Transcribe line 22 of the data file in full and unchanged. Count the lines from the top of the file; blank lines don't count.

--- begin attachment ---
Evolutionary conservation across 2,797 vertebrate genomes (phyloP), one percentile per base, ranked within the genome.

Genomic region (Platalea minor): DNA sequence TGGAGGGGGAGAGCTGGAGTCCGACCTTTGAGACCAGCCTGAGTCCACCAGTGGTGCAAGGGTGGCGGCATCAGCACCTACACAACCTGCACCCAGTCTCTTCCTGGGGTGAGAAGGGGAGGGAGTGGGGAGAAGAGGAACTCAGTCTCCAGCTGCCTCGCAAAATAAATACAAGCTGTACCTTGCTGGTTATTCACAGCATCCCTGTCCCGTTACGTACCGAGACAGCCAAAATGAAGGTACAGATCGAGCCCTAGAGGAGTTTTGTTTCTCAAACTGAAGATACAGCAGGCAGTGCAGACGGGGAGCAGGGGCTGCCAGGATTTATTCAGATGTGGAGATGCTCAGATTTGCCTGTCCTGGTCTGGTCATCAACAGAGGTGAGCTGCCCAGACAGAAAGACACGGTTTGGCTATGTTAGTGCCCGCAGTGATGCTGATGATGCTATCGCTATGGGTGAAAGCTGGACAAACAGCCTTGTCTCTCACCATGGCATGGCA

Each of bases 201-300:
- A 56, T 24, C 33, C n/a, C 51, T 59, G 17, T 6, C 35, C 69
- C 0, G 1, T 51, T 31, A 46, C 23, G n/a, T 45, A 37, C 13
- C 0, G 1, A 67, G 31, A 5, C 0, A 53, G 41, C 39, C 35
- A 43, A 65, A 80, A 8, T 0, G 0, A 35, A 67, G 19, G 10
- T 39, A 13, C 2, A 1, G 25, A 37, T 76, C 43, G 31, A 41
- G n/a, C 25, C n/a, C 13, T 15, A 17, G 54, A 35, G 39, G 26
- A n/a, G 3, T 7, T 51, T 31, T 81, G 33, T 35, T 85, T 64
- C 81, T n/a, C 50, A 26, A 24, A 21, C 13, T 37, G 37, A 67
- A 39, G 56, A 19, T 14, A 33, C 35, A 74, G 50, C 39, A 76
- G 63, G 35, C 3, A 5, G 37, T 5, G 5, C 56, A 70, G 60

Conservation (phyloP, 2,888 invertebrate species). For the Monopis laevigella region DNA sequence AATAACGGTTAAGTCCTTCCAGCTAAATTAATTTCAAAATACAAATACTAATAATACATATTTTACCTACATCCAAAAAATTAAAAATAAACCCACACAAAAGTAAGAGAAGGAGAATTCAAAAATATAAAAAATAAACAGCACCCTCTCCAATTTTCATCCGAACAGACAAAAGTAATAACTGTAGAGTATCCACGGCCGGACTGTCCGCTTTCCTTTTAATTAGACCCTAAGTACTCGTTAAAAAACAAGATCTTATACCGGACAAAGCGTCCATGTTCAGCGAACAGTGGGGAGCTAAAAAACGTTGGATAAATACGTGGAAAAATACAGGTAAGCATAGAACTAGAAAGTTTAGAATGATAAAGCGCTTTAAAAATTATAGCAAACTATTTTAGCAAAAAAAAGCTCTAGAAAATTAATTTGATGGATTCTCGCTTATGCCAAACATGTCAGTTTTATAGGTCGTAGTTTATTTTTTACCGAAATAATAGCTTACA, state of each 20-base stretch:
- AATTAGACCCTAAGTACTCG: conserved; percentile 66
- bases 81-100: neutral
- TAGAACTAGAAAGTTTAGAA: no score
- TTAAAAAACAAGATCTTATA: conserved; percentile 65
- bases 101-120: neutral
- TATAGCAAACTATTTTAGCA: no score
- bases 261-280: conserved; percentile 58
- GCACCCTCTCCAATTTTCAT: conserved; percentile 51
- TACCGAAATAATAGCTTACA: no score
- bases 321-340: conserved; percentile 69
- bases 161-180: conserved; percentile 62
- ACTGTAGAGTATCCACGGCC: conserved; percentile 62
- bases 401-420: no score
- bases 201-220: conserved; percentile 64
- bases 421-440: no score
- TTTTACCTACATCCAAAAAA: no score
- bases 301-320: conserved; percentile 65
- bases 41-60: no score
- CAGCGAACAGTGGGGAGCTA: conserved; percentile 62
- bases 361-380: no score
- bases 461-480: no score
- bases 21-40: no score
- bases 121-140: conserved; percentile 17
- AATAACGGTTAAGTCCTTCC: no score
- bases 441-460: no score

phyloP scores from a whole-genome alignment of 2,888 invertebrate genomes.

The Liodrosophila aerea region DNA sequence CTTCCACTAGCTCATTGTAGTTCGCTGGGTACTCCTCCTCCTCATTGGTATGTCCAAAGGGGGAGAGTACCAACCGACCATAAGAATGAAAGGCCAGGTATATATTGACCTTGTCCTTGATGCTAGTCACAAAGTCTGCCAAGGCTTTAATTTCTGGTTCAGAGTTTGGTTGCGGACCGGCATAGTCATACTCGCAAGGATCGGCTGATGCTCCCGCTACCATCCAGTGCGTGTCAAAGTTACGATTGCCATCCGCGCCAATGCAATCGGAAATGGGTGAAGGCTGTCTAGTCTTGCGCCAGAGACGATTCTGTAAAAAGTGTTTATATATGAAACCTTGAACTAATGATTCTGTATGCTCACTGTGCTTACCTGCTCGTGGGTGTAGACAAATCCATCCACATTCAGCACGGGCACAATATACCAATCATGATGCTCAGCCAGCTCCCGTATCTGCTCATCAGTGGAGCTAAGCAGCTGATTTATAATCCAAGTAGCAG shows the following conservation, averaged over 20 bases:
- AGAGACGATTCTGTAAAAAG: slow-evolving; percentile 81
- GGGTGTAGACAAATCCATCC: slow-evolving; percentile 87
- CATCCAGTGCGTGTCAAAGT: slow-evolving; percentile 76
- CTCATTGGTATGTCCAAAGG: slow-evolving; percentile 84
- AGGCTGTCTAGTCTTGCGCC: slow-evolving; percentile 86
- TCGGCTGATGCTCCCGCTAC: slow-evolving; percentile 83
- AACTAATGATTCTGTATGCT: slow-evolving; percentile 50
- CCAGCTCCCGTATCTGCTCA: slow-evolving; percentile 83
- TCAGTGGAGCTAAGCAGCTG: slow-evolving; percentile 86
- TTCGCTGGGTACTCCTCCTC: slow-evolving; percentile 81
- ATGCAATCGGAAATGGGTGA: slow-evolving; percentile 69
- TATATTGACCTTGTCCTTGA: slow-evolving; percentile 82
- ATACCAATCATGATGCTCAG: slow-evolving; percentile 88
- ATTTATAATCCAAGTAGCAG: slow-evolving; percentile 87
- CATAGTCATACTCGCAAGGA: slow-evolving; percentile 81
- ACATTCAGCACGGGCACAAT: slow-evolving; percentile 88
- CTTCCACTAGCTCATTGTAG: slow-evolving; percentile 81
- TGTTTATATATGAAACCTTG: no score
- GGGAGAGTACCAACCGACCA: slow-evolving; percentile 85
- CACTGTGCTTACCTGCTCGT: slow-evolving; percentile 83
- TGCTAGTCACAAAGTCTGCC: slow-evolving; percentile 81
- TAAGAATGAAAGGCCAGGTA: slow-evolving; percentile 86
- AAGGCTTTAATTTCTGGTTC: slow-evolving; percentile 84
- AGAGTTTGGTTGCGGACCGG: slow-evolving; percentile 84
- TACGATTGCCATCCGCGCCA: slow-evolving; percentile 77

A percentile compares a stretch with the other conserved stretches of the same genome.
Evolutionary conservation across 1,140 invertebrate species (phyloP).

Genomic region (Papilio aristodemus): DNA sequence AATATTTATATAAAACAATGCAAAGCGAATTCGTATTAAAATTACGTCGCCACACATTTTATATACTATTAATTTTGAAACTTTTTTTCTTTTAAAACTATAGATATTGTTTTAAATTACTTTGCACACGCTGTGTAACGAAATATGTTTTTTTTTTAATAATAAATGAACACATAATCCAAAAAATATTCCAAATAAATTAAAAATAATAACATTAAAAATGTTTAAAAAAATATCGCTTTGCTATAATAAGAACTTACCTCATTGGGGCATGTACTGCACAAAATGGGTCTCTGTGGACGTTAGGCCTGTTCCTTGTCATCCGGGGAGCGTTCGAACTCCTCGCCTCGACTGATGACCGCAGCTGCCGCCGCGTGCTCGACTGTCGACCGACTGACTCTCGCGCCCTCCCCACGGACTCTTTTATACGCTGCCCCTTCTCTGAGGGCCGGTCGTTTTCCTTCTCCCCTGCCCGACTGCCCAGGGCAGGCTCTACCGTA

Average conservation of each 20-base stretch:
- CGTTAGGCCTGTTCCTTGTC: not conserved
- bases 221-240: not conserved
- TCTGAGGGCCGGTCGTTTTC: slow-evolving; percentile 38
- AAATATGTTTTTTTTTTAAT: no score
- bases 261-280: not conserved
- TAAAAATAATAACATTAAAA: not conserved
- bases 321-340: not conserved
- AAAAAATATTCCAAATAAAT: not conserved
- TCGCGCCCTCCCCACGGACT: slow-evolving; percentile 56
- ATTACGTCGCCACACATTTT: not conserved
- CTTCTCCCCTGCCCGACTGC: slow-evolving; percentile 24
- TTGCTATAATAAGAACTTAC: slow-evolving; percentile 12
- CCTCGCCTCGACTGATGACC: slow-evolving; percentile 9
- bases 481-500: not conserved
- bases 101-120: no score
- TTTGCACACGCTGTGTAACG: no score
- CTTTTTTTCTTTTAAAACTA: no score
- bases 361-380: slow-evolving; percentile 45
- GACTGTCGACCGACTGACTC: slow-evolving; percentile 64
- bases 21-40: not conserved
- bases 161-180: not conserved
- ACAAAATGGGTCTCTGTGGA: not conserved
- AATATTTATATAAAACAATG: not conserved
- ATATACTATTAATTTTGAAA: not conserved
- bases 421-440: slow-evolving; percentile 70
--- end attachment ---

- GCACCCTCTCCAATTTTCAT: conserved; percentile 51